For the indecisive online shopper, the now ubiquitous promise of free shipping, coupled with the practice of bracketing — ordering multiple sizes of a product to see which fits best — is contributing to the glut of returns. Narvar, which established the return partnerships for Nordstrom and Walgreens, said bracketing is on the rise, with 50 percent of respondents to a recent survey saying they had bought multiple sizes of products in the past year, up from 40 percent in 2017. It’s particularly popular among Gen Z and millennial shoppers.

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Sierra Smith, 26, of Beacon Hill, often brackets when she shops online, and, as a result, she’s taken returns to Blackstone’s at least 15 times over the past year. On Thursday, as she returned jeans and a top from Everlane, she also did some shopping.

“I probably wouldn’t have ever gone into the store’’ before her return habit, Smith acknowledged. “But they have cute little gift ideas and knick-knacks. Today I bought some giant matches.’’

Edgar Dworsky, a Somerville-based consumer advocate, said the concept of in-store returns for online purchases made elsewhere is still new enough that it has the potential to confuse customers, citing his own struggles returning an Amazon purchase at Kohl’s on Thursday. And he noted that while retailers may be promoting easier exchanges and returns, many have been simultaneously paring back the time people have to make them.

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“They may be touting easy returns, and whispering, ‘but you better do it quicker,’ ’’ he said.

But David Sobie, the cofounder of Happy Returns, said the in-store returns are gaining traction as more shoppers purchase from direct-to-consumer brands. He and his cofounder had the idea for creating “return bars’’ in storefronts such as Blackstone’s after HauteLook, the online flash-sale site where they worked, was acquired by Nordstrom and began offering in-person returns at Nordstrom Rack stores.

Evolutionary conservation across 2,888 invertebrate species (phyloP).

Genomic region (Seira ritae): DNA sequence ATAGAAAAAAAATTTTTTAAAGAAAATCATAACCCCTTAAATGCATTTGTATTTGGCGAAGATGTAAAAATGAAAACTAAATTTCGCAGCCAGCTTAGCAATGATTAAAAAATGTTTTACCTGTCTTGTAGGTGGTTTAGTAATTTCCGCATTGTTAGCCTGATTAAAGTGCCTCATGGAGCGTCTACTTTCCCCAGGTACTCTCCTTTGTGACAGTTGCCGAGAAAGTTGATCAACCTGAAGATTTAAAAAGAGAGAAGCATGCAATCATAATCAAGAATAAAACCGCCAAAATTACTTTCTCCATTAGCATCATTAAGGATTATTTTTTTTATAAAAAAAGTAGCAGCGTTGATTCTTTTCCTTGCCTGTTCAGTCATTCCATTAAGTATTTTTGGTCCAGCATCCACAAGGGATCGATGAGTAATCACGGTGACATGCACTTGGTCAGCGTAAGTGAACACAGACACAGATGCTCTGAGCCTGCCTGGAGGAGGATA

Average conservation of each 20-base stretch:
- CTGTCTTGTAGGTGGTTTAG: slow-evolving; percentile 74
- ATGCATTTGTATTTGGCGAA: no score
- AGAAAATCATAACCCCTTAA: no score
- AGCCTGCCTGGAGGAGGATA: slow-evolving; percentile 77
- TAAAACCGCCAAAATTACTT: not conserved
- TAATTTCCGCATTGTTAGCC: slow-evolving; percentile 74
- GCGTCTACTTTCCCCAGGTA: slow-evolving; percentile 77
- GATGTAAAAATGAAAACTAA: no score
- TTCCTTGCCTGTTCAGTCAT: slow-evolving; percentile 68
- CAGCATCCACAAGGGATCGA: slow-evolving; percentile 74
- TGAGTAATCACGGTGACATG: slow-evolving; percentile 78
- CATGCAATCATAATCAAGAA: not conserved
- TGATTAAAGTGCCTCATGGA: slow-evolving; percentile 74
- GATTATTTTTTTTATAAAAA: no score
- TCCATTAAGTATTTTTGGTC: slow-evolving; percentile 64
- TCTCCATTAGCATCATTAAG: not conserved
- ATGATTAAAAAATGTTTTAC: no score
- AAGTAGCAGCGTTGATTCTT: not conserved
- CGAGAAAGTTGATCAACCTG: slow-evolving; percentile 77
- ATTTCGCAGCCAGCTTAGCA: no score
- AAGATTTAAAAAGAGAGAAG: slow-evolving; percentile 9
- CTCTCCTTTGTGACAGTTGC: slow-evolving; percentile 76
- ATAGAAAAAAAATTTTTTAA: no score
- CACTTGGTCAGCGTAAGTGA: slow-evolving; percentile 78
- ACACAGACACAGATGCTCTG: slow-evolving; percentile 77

The startup’s goal is to “reconnect digital retail with physical retail and provide a valuable service for both parties,’’ he said, and to remove the frustrating “arts and crafts’’ project that consumers have to take on when it comes to boxing up their returns.

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“We joke that tape is a four-letter word,’’ Sobie said.

Happy Returns launched its first return bars in Simon Malls in 2016 and now has more than 700 locations across the country, having recently formed partnerships with Paper Source and Cost Plus World Market. Shoppers can return items from 40 different brands — including Rothy’s, Untuckit, and Draper James — without having to repack them, Sobie said. And many consumers appreciate that the company uses reusable totes to eliminate cardboard in all of its return shipments.

And because Happy Returns expedites the return process, it means customers can get the credit back on their cards within hours.

Sobie said the quick refunds lead to “a mind shift’’ that favors the brick-and-mortar retailers, as shoppers think: “I just got money back on my credit card, maybe now I’ll look around and find something that delights me.’’

That’s at least part of the reason that Kaitlyn McDonough, 27, makes the 10-minute hike uphill from her home to Blackstone’s to return her purchases from Revolve. McDonough said she has the option of dropping off packages in the lobby of her building, but likes getting the money back quickly.

“I just know, all right, I got it back,’’ McDonough said. And that means she can go back to online shopping.